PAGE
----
Recently, several exciting geopark/geotrail proposals (offering UNESCO Global Geopark potential) have now emerged within two Australian regions under the auspices of supporting government agencies. These proposals are addressed in the presentation.

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“Australian Geotourism – Pathways for Future Development Revealed” at GGN 2016

  1. 1. ““Australian Geotourism – Pathways for FutureAustralian Geotourism – Pathways for Future Development Revealed”Development Revealed” at GGN 2016at GGN 2016 Angus M RobinsonAngus M Robinson Chair, Geotourism Standing CommitteeChair, Geotourism Standing Committee Geological Society of AustraliaGeological Society of Australia
  2. 2. Today’s AgendaToday’s Agenda  Historic Challenges Facing Geopark Development inHistoric Challenges Facing Geopark Development in Australia – including the Kanawinka ExperienceAustralia – including the Kanawinka Experience  Progress of Geotourism Development, 2012 to 2016Progress of Geotourism Development, 2012 to 2016  Australia- China CollaborationAustralia- China Collaboration  Australian National LandscapesAustralian National Landscapes  Australian Geotrail DevelopmentAustralian Geotrail Development  Aspiring Geopark Development in AustraliaAspiring Geopark Development in Australia  Take AwaysTake Aways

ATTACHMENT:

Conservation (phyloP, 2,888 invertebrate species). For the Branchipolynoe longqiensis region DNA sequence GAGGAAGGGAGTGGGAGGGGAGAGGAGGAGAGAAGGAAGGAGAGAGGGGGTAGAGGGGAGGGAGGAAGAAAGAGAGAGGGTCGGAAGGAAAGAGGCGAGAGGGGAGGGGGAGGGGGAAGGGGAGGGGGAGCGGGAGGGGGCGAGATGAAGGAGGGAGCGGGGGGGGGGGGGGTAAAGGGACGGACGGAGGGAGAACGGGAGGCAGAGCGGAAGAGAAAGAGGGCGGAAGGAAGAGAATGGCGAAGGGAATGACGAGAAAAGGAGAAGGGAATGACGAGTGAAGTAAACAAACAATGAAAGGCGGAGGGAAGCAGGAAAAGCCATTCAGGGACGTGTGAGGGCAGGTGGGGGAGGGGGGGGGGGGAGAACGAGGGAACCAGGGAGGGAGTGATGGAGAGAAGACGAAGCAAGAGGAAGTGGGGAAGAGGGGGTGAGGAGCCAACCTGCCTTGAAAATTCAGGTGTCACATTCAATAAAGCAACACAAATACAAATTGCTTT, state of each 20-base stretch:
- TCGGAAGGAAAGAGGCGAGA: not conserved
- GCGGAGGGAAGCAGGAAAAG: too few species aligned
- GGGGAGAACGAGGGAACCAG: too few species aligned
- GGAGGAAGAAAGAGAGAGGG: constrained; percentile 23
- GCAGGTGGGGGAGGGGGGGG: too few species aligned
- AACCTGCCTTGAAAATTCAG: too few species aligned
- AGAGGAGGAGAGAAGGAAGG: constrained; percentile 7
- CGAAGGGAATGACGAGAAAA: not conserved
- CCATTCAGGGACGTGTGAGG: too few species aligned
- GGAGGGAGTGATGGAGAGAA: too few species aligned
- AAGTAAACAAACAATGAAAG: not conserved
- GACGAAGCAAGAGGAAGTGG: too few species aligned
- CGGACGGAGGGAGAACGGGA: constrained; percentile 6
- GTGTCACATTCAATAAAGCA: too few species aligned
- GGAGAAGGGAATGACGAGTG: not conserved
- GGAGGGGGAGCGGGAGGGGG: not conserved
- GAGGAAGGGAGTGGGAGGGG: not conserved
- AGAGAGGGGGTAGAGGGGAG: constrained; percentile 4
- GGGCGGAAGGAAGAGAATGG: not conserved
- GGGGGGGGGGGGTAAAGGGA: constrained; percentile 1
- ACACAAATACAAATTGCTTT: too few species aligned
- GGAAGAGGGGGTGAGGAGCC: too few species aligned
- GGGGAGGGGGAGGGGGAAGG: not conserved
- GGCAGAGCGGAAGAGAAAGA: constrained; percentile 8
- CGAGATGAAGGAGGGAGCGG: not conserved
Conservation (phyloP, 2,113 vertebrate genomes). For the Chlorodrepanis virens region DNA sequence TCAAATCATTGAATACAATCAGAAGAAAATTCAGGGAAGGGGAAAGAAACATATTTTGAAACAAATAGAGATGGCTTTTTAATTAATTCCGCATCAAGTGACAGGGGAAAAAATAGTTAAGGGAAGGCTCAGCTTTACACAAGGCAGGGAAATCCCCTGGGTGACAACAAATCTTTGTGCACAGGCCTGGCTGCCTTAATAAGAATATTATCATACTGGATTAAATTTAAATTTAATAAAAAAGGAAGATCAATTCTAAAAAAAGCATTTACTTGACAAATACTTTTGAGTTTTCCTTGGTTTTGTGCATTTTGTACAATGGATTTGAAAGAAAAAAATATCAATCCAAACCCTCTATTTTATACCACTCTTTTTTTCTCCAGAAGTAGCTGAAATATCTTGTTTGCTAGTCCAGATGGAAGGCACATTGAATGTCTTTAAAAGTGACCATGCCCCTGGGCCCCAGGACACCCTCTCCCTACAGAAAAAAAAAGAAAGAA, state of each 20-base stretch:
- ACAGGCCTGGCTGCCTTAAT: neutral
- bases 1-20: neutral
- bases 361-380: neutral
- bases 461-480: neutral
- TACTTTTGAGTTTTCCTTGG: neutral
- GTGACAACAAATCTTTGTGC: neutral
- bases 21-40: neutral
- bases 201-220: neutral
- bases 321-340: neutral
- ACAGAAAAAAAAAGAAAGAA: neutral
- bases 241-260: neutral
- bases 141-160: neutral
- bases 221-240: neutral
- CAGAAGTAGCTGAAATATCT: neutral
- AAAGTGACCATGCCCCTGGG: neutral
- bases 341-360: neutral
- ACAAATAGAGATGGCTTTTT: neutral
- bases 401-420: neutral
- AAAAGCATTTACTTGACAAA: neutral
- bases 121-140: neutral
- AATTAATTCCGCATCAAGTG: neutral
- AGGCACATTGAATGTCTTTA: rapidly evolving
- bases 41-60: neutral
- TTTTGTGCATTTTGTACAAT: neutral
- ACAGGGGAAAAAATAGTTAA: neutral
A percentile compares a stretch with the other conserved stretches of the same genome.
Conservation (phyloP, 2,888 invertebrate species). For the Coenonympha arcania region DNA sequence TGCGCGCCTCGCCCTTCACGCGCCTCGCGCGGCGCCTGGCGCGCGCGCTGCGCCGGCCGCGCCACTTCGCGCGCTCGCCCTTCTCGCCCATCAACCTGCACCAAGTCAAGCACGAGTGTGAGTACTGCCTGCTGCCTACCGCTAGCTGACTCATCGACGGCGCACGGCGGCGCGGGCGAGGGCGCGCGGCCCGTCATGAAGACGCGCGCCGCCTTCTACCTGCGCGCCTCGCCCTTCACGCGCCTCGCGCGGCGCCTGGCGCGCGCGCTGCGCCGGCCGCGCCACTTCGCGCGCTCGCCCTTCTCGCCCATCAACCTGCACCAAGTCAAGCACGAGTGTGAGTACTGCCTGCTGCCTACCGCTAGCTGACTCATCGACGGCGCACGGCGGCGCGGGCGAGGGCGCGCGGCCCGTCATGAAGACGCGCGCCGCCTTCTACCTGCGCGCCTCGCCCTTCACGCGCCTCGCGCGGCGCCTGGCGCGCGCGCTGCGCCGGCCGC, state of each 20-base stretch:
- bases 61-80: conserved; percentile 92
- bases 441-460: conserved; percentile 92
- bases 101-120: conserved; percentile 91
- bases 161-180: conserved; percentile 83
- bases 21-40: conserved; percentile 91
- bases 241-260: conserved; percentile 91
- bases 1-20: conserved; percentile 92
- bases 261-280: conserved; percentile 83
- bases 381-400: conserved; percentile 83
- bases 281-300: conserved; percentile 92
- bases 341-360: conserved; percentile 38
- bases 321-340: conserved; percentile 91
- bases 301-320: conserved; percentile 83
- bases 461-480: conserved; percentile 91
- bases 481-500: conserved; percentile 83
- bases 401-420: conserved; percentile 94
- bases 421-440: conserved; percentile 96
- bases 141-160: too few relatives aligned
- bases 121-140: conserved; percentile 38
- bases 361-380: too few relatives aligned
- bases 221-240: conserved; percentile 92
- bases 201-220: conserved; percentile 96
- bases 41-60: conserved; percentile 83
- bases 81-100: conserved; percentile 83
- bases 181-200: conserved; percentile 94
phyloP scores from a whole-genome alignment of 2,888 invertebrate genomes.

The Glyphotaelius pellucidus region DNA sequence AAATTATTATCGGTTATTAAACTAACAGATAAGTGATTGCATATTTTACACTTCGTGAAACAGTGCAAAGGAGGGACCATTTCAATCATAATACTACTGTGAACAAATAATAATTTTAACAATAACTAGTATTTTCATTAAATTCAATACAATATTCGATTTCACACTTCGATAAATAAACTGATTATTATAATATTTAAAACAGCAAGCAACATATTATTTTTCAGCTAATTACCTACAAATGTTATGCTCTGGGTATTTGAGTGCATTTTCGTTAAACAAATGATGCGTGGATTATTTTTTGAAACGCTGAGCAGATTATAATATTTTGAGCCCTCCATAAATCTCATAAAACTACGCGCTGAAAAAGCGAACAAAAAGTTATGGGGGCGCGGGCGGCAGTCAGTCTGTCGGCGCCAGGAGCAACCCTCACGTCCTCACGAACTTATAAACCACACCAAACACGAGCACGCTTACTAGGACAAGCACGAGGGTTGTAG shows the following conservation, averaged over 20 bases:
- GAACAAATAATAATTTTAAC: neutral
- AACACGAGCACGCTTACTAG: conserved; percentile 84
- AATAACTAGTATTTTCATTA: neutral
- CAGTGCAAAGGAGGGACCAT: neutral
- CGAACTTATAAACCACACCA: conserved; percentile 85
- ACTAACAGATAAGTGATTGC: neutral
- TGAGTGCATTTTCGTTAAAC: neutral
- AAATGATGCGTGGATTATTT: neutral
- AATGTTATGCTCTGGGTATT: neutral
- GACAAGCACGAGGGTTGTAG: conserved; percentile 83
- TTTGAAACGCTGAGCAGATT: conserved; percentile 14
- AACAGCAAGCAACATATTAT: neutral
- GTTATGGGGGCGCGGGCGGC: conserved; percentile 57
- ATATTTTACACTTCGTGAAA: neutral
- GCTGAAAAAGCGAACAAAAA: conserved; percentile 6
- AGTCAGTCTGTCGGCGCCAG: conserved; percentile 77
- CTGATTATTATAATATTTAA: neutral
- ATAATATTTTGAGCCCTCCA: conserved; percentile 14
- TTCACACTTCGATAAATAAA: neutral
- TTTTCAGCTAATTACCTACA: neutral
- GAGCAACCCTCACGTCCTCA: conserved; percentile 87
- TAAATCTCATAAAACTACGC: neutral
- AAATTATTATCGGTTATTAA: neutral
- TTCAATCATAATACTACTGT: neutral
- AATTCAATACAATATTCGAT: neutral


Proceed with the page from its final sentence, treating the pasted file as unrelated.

3. 3. The Geopark ‘Problem’ in Australia – 2008The Geopark ‘Problem’ in Australia – 2008 1.1. ConceptConcept not supported bynot supported by government planning andgovernment planning and tourism agencies; the concepttourism agencies; the concept did not fit well intodid not fit well into the prevailing public land managementthe prevailing public land management arrangements,arrangements, underpinned by a two tier federation.underpinned by a two tier federation. 2.2. ConceptConcept not embraced or understood by thenot embraced or understood by the geological professiongeological profession – no constituency support.– no constituency support. 3.3. Government Geological Surveys were not supportiveGovernment Geological Surveys were not supportive of geopark developmentof geopark development and geotourism generally,and geotourism generally, with concern aboutwith concern about impact on access to lands forimpact on access to lands for exploration and miningexploration and mining..